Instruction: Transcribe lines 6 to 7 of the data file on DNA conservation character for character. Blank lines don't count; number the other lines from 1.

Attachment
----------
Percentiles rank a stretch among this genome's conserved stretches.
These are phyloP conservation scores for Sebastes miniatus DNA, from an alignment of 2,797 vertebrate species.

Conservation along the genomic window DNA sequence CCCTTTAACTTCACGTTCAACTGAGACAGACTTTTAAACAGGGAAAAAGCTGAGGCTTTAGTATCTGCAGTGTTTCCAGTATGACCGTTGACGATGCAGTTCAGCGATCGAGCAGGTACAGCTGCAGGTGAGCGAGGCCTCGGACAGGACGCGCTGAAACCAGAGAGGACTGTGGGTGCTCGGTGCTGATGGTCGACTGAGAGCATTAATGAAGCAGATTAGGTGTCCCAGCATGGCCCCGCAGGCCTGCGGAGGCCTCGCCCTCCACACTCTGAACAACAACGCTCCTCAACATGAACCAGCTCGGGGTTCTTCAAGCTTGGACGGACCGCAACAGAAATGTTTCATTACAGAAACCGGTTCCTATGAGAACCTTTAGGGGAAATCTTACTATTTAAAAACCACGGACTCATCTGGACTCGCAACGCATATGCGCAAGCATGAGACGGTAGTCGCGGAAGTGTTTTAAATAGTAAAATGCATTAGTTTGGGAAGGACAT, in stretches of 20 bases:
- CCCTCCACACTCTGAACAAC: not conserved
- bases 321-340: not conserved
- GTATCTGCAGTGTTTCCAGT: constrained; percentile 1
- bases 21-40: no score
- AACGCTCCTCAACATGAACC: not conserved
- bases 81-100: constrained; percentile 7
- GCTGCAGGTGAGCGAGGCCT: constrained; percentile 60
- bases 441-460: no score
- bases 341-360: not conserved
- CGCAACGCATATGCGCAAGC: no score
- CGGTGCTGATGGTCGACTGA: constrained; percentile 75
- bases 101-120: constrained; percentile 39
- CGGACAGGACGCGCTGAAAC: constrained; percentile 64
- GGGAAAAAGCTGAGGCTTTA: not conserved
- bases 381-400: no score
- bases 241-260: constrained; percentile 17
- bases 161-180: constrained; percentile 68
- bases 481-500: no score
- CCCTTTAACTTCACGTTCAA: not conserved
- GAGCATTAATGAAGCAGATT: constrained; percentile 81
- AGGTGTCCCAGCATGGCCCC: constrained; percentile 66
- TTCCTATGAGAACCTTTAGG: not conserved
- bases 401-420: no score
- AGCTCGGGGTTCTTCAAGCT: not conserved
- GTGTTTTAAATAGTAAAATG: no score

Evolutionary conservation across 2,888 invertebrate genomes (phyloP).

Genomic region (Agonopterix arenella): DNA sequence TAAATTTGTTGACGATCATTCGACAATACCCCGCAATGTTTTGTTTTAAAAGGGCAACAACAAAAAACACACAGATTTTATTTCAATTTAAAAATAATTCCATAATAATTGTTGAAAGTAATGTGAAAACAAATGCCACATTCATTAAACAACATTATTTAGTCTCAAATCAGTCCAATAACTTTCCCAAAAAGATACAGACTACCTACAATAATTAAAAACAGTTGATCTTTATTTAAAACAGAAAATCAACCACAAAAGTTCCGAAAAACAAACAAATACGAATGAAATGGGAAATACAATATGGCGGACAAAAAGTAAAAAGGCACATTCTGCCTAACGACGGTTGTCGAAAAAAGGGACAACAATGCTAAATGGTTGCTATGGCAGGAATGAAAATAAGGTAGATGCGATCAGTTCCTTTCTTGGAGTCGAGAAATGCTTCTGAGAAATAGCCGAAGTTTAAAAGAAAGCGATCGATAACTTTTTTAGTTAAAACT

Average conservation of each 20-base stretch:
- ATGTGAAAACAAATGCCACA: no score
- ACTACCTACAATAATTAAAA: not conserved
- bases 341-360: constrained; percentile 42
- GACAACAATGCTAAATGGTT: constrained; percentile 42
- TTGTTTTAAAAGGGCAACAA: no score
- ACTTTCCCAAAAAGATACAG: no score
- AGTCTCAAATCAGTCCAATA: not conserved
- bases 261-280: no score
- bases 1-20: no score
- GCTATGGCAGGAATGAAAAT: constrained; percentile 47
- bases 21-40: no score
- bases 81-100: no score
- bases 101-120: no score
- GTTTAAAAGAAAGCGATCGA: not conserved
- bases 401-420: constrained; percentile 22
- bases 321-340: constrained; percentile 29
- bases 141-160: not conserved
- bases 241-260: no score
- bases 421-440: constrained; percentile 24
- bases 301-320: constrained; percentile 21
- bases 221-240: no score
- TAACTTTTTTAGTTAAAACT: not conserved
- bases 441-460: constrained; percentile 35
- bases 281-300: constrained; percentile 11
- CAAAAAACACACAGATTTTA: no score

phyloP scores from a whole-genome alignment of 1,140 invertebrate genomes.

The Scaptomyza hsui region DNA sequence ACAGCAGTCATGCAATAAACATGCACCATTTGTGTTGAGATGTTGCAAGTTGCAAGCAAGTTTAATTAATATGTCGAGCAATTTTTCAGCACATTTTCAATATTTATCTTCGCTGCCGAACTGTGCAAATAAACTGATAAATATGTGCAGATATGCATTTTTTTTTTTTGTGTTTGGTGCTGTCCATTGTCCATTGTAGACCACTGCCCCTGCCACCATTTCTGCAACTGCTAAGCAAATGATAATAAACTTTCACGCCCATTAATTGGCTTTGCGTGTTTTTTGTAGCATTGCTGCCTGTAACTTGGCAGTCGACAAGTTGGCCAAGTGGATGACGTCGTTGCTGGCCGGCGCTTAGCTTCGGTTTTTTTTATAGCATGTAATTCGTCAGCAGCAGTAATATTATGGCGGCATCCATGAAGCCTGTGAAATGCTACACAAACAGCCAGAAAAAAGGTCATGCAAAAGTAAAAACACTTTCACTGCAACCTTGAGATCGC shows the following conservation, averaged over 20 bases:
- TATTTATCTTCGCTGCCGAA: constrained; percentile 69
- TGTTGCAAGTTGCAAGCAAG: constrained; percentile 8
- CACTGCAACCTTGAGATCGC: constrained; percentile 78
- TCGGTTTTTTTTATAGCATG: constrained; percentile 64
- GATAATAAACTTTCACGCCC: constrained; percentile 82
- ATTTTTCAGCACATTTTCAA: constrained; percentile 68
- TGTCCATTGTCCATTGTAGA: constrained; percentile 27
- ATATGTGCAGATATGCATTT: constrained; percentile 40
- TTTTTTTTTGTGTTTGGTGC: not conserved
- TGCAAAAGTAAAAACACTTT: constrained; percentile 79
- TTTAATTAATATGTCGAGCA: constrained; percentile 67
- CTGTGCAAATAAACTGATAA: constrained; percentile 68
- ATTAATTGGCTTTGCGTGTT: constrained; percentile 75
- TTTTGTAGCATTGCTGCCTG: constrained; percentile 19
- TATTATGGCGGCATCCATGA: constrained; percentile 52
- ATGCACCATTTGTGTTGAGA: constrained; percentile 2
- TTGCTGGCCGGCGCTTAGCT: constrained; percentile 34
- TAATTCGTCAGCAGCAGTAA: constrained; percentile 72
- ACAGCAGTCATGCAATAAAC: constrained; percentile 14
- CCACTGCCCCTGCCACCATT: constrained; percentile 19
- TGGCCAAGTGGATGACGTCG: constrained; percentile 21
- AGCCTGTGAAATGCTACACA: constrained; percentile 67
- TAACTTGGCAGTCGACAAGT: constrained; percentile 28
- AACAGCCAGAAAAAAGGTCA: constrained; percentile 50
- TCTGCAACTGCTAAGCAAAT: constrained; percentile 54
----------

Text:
- GTATCTGCAGTGTTTCCAGT: constrained; percentile 1
- bases 21-40: no score